I don't see this happening when I look at the results from teaching students over the years. Sure most obvious and rapid growth is early on in your learning and you notice large leaps and bounds in progress which flattens off periodically as you reach closer and closer to your natural potential in various places, but you can experience this when you are far beyond 20 years old. There is certainly that "natural development potential" people have that is different and varies per individual, their natural ability to learn and play (talent), but hard work and efficient/continuous practice method development will propel you further past that (discipline). Someone might be considered "talented" when they play something impressive but if the observers knew the exact amount of work that goes behind it all they would realize it is more a display of discipline.

...I've heard said and been haunted by about how one's body starts plummeting the minute you're past your early 20s ...
Playing the piano for a lifetime is about getting to know your own hands and how to use them with as least effort as possible to produce your desired sound. If you require the body of a teenager or 20 year old to play piano then there is something wrong. You do not need to be an example of the perfect physical specimen to play the piano even at the highest level. I've seen plenty unhealthy pianists who play the piano like a beast.



...my physical mechanism is far better at seventy-two than it ever was in my twenties.... I find the above statement unduly pessimistic, far from common sense and quite wrong as it applies to me.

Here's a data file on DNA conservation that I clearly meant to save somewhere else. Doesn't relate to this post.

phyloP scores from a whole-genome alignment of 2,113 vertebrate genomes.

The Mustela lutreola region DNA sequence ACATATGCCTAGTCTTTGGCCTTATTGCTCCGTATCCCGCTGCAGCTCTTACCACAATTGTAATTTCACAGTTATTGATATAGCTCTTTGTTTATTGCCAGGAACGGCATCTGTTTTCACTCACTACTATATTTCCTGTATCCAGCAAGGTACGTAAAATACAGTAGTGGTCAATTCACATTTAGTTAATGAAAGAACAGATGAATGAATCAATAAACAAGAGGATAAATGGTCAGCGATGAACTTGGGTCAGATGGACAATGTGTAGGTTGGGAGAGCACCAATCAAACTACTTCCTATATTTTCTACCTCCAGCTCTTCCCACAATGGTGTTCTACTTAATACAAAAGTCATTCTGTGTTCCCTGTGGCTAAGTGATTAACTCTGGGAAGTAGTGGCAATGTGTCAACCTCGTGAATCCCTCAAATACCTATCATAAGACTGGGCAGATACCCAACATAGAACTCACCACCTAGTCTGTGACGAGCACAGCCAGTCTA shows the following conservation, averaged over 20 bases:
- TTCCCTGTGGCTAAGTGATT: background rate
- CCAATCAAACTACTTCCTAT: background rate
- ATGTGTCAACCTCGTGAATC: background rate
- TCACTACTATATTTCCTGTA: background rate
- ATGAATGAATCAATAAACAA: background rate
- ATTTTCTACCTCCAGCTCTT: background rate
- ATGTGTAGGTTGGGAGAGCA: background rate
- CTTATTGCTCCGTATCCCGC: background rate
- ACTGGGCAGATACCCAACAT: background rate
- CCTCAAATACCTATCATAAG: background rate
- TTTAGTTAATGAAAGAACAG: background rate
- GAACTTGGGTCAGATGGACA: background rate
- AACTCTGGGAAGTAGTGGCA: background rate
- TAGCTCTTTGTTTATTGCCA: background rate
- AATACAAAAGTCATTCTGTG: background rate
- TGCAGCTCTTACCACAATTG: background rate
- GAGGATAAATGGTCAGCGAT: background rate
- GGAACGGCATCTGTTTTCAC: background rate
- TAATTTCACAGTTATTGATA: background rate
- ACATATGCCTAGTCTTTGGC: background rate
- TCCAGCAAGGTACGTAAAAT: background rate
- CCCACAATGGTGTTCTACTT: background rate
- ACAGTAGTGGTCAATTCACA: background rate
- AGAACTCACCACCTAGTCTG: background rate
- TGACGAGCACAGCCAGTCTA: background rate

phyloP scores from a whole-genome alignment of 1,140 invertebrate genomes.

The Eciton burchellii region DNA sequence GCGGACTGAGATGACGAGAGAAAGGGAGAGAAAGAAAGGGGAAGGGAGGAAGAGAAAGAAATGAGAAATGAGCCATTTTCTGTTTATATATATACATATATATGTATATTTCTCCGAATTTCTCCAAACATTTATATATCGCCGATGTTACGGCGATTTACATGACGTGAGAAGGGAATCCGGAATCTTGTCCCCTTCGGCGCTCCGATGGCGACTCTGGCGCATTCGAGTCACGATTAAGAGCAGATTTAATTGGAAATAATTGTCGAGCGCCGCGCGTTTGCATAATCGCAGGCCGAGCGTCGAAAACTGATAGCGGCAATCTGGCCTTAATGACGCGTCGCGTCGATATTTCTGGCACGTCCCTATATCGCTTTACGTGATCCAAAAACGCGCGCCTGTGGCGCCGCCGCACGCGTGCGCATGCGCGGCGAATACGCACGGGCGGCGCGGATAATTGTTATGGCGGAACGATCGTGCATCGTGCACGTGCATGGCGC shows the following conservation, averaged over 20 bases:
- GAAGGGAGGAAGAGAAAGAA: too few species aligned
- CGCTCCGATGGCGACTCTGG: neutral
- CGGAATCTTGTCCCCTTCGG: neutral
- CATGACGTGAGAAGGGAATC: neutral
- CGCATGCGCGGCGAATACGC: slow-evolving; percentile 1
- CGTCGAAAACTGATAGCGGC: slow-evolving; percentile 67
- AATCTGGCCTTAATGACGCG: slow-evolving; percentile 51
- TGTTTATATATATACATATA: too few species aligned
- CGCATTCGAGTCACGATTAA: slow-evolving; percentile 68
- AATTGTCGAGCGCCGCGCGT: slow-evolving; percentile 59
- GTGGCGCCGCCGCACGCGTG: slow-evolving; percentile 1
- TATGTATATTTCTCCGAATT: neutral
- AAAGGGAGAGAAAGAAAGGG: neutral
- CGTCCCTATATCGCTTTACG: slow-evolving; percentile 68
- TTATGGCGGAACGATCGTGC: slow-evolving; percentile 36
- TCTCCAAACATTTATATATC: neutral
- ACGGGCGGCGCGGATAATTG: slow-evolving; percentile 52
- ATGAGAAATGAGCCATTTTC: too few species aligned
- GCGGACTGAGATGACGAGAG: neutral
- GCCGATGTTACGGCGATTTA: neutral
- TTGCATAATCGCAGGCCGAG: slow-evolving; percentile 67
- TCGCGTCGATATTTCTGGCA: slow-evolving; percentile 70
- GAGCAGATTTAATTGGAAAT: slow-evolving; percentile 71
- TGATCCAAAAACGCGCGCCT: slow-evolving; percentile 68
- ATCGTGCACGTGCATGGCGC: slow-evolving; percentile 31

I'm with you on this one ted. Even though I was more physically energetic back then today I can do a lot more with less effort. The fear in the the OP to me makes me think about dancers where it is something often said even by the professional dancers that they feel they are on the decline and struggle to physically keep up with their abilties (though I'm sure there are those who break this mould). Piano is different though.
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Offline heriwalone

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Re: Restore techniques after a hiatus: hard or nah?
«Reply #13 on: December 15, 2019, 08:45:55 PM »
Someone might be considered "talented" when they play something impressive but if the observers knew the exact amount of work that goes behind it all they would realize it is more a display of discipline.

Not entirely. Neuhaus's father practiced hard all life long, octaves, thirds, sixths, still his techniques just sucked - I say this w the greatest respect. Natural talent does assume a big part. Performance is a sport, a physical thing just as much.